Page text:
Constantin Manole
Constantin Manole
Dublin, Ireland

First Course:
Galway, August 2013

The story of my stammer began when I moved to Ireland from my original country of Romania, at the age of 10. I had never experienced any difficulties with my speech until then. Within a few months, out of nowhere, I began having infrequent blocks on some words.

Looking back now I can identify the major psychological trigger as the transition to a new language in school, that I did not know very well, and trying to fit in by the way I spoke, that suddenly made me become self conscious of my speech. I did not think much of my little speech blocks and was not particularly affected by them.

It was only in my last year or two of secondary school (around age 17) that I became even more self-aware and the problem began to manifest itself, and I started avoiding certain speaking situations for no clear reason. I couldn’t explain what was happening, so I ignored it and moved on.

I then entered college to study medicine, never thinking twice about my speech. Very soon the pressure to perform began to increase, and I fell prey to the mentality that if my speech was not perfect I would not be seen as competent as my colleagues.

I started relying on using tricks such as changing words and holding back for fear of embarrassment in case I blocked. This affected all aspects of my personality, stopping me from appearing as confident as I really felt, and not allowing me to express my true self even with my friends.

By my third year in college I became immensely stressed and realised I would not be able to enjoy college or indeed my profession unless I figured out what was going on with my speech. I searched for information and for the first time I learned what it meant to have a stammer, a word I never associated with myself. I found out about the McGuire Programme and decided it was worth a shot.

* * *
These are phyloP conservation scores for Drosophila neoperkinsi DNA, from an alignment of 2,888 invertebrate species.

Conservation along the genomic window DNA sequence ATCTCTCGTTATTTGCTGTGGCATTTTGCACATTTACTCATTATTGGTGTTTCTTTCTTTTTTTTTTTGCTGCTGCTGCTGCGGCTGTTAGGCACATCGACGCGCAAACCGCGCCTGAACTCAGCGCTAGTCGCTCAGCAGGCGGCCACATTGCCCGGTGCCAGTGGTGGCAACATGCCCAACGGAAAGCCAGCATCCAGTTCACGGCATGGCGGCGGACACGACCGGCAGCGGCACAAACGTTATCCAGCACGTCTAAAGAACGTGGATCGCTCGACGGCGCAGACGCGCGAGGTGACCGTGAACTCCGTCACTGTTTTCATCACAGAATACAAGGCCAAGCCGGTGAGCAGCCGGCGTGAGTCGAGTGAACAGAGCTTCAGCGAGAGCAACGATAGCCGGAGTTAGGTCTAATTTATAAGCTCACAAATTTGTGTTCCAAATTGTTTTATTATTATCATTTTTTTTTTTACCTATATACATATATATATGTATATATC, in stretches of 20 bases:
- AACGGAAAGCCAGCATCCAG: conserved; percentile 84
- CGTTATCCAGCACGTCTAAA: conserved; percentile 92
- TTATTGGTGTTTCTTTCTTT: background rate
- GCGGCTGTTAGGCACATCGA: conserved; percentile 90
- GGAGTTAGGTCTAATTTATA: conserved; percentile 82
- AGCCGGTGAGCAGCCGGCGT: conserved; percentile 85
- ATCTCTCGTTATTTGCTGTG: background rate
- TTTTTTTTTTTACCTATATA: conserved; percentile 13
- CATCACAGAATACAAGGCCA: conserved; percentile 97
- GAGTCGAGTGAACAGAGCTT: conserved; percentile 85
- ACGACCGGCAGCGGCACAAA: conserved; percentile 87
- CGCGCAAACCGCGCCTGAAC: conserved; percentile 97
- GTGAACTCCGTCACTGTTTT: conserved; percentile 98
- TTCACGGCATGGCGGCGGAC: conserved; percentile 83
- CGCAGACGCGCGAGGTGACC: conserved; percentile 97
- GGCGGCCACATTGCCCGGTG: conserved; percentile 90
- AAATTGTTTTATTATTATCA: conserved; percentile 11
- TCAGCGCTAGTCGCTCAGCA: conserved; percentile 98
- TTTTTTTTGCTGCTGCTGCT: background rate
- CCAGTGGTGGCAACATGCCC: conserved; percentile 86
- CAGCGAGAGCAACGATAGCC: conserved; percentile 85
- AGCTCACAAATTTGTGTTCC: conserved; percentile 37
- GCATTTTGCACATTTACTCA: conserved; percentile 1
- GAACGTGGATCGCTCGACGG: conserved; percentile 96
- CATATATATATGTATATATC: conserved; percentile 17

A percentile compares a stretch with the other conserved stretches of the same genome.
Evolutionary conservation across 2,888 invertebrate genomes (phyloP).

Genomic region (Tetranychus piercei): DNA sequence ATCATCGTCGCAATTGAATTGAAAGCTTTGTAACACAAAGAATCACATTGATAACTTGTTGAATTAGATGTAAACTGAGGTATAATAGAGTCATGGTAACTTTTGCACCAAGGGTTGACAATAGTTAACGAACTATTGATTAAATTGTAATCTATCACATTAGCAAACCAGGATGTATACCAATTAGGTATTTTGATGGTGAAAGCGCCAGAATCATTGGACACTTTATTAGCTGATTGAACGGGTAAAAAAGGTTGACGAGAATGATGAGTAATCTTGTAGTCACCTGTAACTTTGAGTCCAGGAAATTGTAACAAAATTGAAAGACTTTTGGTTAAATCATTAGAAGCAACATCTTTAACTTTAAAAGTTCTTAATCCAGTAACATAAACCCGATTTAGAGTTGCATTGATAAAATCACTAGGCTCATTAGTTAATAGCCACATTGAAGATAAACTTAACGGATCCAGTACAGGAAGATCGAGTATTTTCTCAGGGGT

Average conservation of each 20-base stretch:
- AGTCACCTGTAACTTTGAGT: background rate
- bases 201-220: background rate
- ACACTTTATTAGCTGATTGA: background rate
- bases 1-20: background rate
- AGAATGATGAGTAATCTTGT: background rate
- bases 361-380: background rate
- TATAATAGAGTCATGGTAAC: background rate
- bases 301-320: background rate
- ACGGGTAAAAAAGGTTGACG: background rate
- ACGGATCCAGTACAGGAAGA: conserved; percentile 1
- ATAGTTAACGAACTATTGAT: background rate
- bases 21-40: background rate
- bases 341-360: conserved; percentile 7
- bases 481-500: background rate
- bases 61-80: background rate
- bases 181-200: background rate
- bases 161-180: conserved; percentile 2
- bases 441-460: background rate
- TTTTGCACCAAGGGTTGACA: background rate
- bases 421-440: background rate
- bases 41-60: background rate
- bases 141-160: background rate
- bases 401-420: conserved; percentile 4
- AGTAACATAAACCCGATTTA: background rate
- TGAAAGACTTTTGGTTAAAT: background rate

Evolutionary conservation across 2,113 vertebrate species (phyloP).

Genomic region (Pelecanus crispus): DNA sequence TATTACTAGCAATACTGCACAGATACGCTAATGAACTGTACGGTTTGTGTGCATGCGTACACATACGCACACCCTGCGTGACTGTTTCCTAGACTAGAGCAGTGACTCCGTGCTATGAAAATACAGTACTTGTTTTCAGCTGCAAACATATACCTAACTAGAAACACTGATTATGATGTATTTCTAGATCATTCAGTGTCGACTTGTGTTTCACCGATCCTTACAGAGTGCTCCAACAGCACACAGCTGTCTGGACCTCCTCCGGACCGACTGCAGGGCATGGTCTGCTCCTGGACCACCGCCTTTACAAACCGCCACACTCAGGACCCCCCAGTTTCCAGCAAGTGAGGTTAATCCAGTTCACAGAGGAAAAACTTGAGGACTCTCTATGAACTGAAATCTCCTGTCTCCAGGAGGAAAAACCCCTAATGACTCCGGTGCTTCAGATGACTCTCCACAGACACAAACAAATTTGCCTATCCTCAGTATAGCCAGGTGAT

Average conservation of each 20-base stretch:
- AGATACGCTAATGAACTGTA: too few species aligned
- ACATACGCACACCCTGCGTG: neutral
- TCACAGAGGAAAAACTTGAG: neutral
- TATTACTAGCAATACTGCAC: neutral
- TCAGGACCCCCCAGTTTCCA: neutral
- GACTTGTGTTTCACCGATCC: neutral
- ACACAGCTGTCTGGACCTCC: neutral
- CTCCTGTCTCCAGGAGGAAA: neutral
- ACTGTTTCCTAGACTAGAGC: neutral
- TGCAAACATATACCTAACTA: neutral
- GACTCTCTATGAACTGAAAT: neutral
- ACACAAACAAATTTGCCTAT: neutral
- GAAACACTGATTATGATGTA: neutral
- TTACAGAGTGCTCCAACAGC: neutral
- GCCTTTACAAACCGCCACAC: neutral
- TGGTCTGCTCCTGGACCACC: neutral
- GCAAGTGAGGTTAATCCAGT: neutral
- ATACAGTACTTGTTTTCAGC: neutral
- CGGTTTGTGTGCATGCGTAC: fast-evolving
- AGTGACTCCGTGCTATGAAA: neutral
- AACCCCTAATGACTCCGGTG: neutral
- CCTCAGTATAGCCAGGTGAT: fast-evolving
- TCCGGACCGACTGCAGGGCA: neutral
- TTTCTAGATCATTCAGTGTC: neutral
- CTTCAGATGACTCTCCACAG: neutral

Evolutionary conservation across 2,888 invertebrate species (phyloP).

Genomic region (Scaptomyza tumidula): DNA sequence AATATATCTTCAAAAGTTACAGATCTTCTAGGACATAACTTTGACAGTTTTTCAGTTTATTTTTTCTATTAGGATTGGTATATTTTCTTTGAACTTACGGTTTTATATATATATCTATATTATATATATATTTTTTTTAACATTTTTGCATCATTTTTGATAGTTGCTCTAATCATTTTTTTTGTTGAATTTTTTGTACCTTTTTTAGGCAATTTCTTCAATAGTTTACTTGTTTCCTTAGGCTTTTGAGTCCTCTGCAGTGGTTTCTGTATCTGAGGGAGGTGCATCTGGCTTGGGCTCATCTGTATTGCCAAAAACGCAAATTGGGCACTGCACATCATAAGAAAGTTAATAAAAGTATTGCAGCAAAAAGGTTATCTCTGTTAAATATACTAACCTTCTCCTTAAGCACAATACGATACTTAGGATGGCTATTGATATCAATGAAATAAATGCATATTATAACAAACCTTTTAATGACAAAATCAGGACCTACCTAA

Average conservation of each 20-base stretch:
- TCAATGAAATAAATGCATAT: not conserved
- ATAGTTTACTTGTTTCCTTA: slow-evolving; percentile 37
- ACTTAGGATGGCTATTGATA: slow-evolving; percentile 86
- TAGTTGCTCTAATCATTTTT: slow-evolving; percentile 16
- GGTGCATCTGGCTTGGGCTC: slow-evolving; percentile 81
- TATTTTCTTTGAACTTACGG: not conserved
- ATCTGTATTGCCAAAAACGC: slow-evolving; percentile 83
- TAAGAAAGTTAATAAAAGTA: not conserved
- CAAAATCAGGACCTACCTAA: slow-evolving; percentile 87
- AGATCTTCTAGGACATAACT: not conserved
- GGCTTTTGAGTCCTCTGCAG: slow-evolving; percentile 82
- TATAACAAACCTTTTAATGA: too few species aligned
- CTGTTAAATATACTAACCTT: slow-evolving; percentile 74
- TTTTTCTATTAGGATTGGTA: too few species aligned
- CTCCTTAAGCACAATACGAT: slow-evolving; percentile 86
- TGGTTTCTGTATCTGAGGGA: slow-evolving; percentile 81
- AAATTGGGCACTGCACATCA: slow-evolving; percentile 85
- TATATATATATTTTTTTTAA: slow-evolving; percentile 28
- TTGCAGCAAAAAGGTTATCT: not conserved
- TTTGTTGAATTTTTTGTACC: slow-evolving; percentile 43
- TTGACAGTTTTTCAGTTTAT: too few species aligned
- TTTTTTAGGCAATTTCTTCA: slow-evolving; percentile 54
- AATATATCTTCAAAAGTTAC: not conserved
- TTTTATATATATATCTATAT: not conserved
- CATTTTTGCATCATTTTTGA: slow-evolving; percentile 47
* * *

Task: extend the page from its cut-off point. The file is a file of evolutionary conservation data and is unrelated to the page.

Arriving in the familiar city of Galway for my first course in summer 2013, the very place where my stammer began, I felt determined to make a change. It was an immense relief to meet others who were challenged by the same problem.

After an intense first day of learning and drilling the new techniques, I noticed I could speak with an ease that I had not felt in many years. Doing the street contacts also showed me that, when armed with the techniques and mentality of the course, there was absolutely nothing stopping me from interacting in the way I wanted.

The difficult part was returning back to the outside world, and resisting the temptations to fall back into my old patterns of speech. But with the immense support of the coaches, which were just a phone call away, and the support meetings,

I was able to gain even more confidence and push out my comfort zone by seeking out opportunities to speak. I could finally experience what life can be like if my speech was not an issue, and I am still continually working to strengthen my speech and put it to the test in any way I can.